(Article by John Cody republished from RMX.news)
She also asserts that skilled workers don’t necessarily have to know German. Instead, it is more important that employees at Germany’s government immigration offices speak English.
“Germany needs 1.5 million immigrants a year if we are to have 400,000 new citizens every year, minus the considerable out-migration, and thus maintain the labor force,” the economist told the Süddeutsche Zeitung. She said, however, that she was skeptical that this could be achieved. She said the new skilled labor law goes in the right direction, but said it was not enough, and Germany needs to facilitate even more immigration.
“We urgently need a welcoming culture,” said Schnitzer.
Although Germany is facing an immigration crisis that is costing the country at least €36 billion a year in terms of housing, education and social benefits, many mainstream economists like Schnitzer are calling for more immigration. Not only do a majority of Germans reject this position, but the country’s anti-immigration Alternative for Germany (AfD) party has hit a record of 21 percent of support in the polls, with 30 percent of Germans saying they would consider voting for the party.
Germany has passed a new Skilled Workers Act, which she says goes in the right direction. The new law is expected to bring in millions of new foreigners on a points-based system.
“For example, foreigners’ offices that don’t scare off immigrants, but offer service,” she said. “We shouldn’t demand that foreign skilled workers know German for every job. But rather ensure that the employees of the foreigners’ office know English.”
Another factor that may be overlooked in the debate is the role of technological change, with Goldman Sachs estimating that over the coming years that 300 million jobs will be lost in North America and Europe due to artificial intelligence. Economists believe that fast food restaurants, factories, and many white-collar professions will see rapid transformation in the coming years, with AI and robotics already being implemented in a variety of fields.
If such a scenario comes to pass, many of the migrants arriving in Western countries may soon find themselves competing for scarce jobs with citizens.
The German economist also focuses on the state of education to explain away Germany’s current problems. To address the shortage of skilled workers, Germany also needs to invest more in children, Schnitzer demanded, criticizing that it is “an indictment that one in four fourth-graders cannot read properly.”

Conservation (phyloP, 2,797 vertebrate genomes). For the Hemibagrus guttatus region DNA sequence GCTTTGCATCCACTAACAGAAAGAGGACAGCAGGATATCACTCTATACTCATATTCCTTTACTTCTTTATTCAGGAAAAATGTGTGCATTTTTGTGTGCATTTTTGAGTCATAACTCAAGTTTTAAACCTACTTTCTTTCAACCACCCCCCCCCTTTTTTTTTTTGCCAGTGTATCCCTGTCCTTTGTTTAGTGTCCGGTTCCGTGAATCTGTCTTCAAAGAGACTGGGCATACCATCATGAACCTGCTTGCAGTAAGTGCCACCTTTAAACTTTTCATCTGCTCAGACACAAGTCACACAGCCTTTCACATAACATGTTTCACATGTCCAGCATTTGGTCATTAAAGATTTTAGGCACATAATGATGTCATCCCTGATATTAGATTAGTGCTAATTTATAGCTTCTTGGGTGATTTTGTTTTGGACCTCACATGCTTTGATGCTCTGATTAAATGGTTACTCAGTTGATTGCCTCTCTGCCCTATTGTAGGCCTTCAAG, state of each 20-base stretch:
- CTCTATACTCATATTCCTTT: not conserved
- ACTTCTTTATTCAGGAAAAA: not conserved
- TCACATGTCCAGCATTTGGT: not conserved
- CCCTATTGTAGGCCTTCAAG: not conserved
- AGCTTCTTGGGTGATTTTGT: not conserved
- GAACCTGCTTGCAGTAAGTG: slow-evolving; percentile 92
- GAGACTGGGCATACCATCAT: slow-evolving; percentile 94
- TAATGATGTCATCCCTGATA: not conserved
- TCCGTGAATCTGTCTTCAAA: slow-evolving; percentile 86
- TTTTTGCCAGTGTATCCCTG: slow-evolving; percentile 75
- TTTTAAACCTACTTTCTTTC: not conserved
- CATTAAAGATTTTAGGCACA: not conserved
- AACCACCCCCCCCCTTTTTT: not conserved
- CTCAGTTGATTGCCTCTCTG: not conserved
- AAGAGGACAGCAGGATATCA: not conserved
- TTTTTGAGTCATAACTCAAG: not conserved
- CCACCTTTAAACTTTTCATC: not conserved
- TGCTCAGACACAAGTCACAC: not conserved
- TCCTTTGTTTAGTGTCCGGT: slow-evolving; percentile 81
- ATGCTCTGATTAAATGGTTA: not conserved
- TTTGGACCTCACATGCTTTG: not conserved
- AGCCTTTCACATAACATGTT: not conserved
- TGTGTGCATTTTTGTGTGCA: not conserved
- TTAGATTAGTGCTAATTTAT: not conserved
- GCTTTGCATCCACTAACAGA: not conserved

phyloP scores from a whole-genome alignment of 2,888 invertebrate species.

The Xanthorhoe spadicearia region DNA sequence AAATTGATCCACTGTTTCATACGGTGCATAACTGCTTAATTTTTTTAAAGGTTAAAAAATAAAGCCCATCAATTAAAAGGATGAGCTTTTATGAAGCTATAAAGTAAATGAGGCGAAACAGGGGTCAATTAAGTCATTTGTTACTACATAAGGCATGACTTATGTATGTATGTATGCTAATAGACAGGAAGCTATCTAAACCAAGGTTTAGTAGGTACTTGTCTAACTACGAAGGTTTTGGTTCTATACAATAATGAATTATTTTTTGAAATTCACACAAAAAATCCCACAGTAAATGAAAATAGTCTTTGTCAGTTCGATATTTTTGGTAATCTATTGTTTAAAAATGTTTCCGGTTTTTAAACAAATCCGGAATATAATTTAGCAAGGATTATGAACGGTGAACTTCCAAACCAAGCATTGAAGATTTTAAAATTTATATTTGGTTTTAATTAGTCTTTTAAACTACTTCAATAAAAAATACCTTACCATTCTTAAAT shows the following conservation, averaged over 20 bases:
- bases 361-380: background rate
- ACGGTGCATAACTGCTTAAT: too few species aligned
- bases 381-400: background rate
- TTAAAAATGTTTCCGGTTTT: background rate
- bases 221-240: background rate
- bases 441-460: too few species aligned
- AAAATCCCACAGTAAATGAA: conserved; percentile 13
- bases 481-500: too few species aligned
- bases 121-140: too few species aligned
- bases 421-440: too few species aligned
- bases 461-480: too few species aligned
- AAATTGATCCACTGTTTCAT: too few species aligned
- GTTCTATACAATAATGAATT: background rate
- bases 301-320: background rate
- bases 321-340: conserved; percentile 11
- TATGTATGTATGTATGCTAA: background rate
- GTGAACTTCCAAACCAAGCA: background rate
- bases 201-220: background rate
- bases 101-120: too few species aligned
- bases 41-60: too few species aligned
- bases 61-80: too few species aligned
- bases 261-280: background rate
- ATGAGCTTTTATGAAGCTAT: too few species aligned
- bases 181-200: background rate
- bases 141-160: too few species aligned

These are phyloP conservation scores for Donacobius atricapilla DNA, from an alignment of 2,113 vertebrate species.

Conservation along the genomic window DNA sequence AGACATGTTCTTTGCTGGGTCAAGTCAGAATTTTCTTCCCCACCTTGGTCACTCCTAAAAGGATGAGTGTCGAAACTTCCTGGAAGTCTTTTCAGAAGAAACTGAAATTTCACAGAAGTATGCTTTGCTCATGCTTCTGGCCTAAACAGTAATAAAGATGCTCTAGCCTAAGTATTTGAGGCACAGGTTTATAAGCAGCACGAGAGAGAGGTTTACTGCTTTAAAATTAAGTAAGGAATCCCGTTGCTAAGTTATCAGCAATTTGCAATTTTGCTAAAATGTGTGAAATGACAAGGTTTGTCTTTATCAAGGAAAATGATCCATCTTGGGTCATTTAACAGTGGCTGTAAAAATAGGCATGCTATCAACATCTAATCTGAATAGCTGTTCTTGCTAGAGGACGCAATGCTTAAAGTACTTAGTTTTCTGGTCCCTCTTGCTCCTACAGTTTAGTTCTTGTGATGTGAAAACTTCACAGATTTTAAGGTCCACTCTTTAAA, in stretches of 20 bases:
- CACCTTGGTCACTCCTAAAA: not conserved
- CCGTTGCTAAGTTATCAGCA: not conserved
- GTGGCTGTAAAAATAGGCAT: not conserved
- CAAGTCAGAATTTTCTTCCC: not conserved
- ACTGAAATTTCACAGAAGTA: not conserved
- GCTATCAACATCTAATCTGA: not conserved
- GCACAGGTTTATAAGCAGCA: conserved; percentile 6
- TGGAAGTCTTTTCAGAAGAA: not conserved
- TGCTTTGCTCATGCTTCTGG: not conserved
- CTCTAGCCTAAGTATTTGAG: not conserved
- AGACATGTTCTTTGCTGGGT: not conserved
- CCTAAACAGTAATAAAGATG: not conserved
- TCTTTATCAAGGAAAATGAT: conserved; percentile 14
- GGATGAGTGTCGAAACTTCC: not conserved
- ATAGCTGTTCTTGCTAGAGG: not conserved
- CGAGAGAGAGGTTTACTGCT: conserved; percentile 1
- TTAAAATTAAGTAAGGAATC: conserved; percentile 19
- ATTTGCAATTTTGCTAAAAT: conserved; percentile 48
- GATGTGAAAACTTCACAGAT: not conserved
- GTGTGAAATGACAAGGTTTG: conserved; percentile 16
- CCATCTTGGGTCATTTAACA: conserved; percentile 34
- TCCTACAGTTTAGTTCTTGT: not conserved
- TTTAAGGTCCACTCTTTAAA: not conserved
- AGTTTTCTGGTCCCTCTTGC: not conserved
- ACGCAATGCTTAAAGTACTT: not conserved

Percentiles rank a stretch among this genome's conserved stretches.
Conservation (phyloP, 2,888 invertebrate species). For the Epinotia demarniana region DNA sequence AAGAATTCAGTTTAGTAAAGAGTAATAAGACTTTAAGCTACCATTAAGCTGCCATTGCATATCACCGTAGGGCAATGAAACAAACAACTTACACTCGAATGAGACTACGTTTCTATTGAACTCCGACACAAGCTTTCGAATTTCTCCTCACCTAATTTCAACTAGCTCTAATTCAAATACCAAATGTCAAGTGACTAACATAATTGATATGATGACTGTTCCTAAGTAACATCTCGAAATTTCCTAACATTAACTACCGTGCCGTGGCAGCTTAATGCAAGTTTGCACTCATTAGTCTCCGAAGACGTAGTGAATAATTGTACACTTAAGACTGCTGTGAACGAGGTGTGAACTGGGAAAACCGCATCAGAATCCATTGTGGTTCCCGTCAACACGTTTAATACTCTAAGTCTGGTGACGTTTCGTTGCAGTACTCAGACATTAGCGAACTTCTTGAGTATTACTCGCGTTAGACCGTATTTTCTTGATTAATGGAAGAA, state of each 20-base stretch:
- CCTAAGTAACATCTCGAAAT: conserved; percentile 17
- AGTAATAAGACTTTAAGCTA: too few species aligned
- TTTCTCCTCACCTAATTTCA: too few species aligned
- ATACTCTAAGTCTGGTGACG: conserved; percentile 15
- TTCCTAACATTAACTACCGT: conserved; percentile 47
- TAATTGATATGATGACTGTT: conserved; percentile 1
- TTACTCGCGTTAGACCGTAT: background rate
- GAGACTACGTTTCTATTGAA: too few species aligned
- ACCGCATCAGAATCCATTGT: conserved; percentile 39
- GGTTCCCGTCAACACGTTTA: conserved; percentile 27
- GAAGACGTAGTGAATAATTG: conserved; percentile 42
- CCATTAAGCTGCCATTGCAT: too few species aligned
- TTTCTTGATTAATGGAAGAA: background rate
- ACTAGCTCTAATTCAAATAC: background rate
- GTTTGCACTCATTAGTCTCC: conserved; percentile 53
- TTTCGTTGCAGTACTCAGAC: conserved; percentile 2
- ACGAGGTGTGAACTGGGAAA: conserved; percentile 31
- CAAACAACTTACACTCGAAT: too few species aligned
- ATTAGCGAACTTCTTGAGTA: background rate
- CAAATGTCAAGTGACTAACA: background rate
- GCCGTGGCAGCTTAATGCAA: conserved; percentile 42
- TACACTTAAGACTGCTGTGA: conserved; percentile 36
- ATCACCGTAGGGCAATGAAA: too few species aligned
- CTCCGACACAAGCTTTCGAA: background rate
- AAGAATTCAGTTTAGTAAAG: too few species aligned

As Remix News previously reported, much of the chaos in the German school system has to do with its exploding foreign population, with 38 percent of schoolchildren now having a foreign background.
In a new interview with one of Germany’s top newspapers, principal Norma Grube, who runs two schools in Chemnitz, describes increasingly chaotic conditions where many children have difficulty speaking German, assaults are commonplace, and parent-teacher meetings routinely require interpreters. In fact, there is little Grube tells Die Welt that backs the claims by pro-migration advocates that increasing diversity will bring a brighter future to Germany.
“Twenty-three different nations meet in the schoolyard, some of whom cannot understand each other at all and who sometimes come from hostile regions, such as Russia and Ukraine. We need a lot of parent-teacher talks, which mostly take place with interpreters. And that brings us to one of the reasons why the teaching profession has become less and less attractive: The psychological stress is enormous and it has increased significantly,” said Grube.
She also noted that as a principal, her new school has severe difficulties due to mass immigration, stating: “My new school is not easy. There is a good social structure in the Ore Mountains, and many teachers have taught their students’ parents. There is good social control and many stable parental homes. In Chemnitz, the student body is significantly more heterogeneous. Around half of the children are not of German origin, which does something to a school.”
In some cases, there is not a single ethnic German left in any classes.
“There were classes at my school in which not a single child of German origin sat,” said Berlin Education Minister Katharina Günther-Wünsch (CDU). Nevertheless, her solution is now to bring in foreign instructors and not necessarily focus on German as the language of instruction.
Schnitzer also put forward a number of other recommendations, including companies working to keep older employees happy so that they do not retire early.
The Federal Republic as a whole is not making as much progress “as we could and should,” she explained. Among other things, it has not invested in infrastructure, is lagging far behind in digitization and has started too late with climate protection.
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